Taking the necessary precautions for an ordinary flu is fine but beyond the stock piling of food, panic buying on sanitizers and alcohol, and tissue papers, and hoarding several medicines are totally useless.
The 14-day quarantine is good for those that have actually known that they can be infected seriously knowing that either, they had been on a cruise ship where an infected persons lived with them; second, they have been to flights where the destinations have been known to have the most infections, and third, community transmissions wherein in that case, staying at home when you feel like having a weak immune system is a must.
I flew today on a one-hour flight from Alberta to BC. People are living their lives mindful that the risks are not intense enough to stay at home, lock the doors, and don't go to work and school. The airport is quiet and the line-up to customs is almost nil.
For those that schools and workplaces were shut down, there is a big reason for that.
Aside from that, live your life with the same intentionality as you would in a normal flu season. We should monitor the risks around us but not get paralyzed by fear and fear-based myths surrounding COVID-19.
Not all opportunities are equal.
There are opportunities that are just right for your organization and opportunities that you should overlook because
1) it is not enough to be a sustainable venture;
2) it takes an enormous amount of time, effort, and monies to get it off on the ground and even maintain;
3) it doesn't represent your current wheelhouse and departing from what works could get you distracted and confused;
4) it is a fake opportunity, a carrot being dangled without the evidence of its real value and feasibility;
5) you are overreading into the situation.
Not all ideas are germane as business opportunities. Not all offers or interests should be taken seriously.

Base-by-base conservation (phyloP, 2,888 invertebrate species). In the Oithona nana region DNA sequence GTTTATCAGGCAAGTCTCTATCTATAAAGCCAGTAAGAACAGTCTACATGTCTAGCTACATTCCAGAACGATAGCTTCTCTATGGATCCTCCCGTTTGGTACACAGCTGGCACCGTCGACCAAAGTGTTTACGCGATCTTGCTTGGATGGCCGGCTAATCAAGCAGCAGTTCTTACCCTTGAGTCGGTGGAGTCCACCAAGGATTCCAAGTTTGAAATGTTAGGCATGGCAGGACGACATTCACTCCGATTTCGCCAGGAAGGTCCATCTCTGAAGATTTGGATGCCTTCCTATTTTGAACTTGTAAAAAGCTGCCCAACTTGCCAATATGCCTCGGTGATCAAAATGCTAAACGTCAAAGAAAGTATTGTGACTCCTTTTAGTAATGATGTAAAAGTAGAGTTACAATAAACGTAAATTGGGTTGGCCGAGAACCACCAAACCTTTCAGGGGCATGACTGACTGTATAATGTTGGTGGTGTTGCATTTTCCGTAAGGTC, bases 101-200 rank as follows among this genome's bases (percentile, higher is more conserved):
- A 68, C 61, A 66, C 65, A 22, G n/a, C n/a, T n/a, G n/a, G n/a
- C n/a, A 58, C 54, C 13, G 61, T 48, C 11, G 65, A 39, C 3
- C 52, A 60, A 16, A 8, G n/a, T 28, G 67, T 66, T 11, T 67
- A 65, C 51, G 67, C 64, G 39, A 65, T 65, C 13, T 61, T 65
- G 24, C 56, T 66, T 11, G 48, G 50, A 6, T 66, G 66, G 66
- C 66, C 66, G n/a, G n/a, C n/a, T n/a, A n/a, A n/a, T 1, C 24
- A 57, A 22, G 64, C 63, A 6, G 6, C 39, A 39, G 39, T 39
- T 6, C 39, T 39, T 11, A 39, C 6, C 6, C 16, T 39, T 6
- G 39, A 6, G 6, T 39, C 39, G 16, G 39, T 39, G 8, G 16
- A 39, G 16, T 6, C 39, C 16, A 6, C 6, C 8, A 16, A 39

Test them diligently and be sure that they represent most viable vehicle towards your ultimate goals. Know the people that you are talking with or will work with and check their track record of success or achievement.
There are no shortcuts to careful thought and consideration of the issues that you weigh in. The real value versus the actual costs of making those investments including the time it will take to get it fully completed, should not be underestimated. Most of the time, new projects and initiatives collapse under their own weight putting too much at the beginning when it is important to be light on the foot and formless when things are in flux. If you are not the decision-maker, it is better to be flexible and adaptive, listening to counsel and opinions of those that can make it or break it.
Remember to be positively inactive when there is no need to take action, especially when the gains are far less than they tend to appear.
"Promise me, son, not to do the things I've done.
Walk away from troubles if you can.
It won't mean your weak if you turn the other cheek.
I hope you're old enough to understand.
Son, you don't have to fight to be a man."
Sounds familiar? Kenny Rogers 's story-telling through songs is impeccable. Gets me down the memory lane every time I hear this song.
This article has nothing to do with silly fights and adolescent baptism of fire. This is about turning the other way when presented with situations that not only put you in a disadvantaged position but also jeopardizes your future ability to exercise your leadership and overcome challenges.
Whether you own a business, manage a million-dollar project, or run a team in your department, there are times when you are confronted with an ethical situation or a gray issue. When in doubt, it is time to reflect on the following:
Am I acting in good faith, being firm about my intentions, objectives, and desires on this specific situation?
Is the other party acting in good faith? Are they acting and behaving consistently with their intentions and objectives on the issue? Are they pushing too hard, delaying, or withholding important information?
Am I presented with a situation that is unscrupulous, way out of the normal bounds of ethics or appropriate behavior? Is the deal too good to be true or laced with conditions that will undermine my sense of control and options?
If you have answered no or maybe to the last two questions, walk away from any situation that will unnecessarily create entanglements, compromises, and deals that are not in your best interests to pursue. Find an adviser who can sort things out for you and better yet delay the decision until you have some clarity around the issues that you want to resolve.
"Walk away from troubles, son..."